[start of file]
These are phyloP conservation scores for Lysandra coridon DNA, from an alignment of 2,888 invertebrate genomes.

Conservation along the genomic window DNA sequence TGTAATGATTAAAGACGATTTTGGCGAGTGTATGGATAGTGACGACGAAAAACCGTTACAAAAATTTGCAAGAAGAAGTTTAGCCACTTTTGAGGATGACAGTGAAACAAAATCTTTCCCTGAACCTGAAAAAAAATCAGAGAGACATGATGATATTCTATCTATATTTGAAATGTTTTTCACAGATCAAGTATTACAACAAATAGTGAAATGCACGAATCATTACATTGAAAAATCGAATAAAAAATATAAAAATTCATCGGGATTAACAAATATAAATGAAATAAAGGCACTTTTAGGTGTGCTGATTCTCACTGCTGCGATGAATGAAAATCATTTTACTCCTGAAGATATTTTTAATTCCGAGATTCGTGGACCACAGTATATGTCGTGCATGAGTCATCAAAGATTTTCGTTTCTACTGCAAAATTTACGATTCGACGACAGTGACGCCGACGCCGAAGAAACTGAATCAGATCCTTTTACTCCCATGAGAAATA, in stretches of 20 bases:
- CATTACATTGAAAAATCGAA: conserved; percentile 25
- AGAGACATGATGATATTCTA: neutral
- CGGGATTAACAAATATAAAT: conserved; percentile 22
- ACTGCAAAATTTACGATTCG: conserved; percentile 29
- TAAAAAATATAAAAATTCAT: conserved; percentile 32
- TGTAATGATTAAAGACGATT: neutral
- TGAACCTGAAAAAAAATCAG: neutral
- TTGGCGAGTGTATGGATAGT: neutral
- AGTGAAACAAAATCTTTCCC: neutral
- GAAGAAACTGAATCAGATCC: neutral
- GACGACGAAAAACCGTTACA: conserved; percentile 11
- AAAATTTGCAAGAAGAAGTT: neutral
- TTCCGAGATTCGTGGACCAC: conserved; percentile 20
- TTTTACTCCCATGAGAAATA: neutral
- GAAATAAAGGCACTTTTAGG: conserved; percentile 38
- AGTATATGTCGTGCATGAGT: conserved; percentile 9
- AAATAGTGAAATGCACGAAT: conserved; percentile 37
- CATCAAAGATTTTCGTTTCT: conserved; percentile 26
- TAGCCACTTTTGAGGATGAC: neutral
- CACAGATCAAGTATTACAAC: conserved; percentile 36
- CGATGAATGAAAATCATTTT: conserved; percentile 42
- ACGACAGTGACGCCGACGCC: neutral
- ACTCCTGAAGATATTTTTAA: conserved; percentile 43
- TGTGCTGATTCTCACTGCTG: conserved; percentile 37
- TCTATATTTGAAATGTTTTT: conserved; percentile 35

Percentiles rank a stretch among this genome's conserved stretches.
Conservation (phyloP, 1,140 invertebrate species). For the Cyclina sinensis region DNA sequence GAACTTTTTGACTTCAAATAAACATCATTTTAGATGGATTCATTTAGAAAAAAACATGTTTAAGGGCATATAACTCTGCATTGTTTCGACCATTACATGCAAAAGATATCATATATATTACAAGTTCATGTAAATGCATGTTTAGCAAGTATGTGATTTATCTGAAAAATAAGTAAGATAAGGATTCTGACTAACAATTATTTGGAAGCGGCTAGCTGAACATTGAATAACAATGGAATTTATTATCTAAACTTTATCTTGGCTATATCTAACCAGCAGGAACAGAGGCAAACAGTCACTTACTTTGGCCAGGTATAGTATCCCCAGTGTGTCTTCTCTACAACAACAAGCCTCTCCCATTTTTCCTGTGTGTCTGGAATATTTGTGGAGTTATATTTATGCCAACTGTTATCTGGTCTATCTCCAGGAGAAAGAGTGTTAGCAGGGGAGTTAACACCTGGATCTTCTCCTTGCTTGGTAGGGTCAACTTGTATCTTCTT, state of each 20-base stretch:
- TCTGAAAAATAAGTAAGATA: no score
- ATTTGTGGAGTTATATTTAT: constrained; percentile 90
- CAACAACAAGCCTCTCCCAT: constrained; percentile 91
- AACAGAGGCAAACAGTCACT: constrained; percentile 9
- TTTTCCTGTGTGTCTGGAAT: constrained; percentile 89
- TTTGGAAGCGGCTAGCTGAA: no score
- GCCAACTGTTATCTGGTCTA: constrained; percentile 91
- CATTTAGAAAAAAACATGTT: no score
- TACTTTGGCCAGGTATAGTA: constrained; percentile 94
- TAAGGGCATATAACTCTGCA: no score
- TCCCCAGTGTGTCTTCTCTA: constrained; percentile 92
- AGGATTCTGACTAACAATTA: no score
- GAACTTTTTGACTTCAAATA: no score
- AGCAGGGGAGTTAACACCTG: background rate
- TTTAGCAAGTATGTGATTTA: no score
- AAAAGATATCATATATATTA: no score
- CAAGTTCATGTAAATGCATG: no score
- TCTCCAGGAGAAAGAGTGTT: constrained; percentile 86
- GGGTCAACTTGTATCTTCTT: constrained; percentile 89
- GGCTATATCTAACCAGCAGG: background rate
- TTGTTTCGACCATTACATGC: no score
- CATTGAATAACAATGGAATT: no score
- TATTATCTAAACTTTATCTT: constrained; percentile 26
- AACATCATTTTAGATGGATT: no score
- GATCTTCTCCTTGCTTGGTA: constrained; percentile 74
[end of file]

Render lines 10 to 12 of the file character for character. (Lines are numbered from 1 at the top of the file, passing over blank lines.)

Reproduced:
- TTGGCGAGTGTATGGATAGT: neutral
- AGTGAAACAAAATCTTTCCC: neutral
- GAAGAAACTGAATCAGATCC: neutral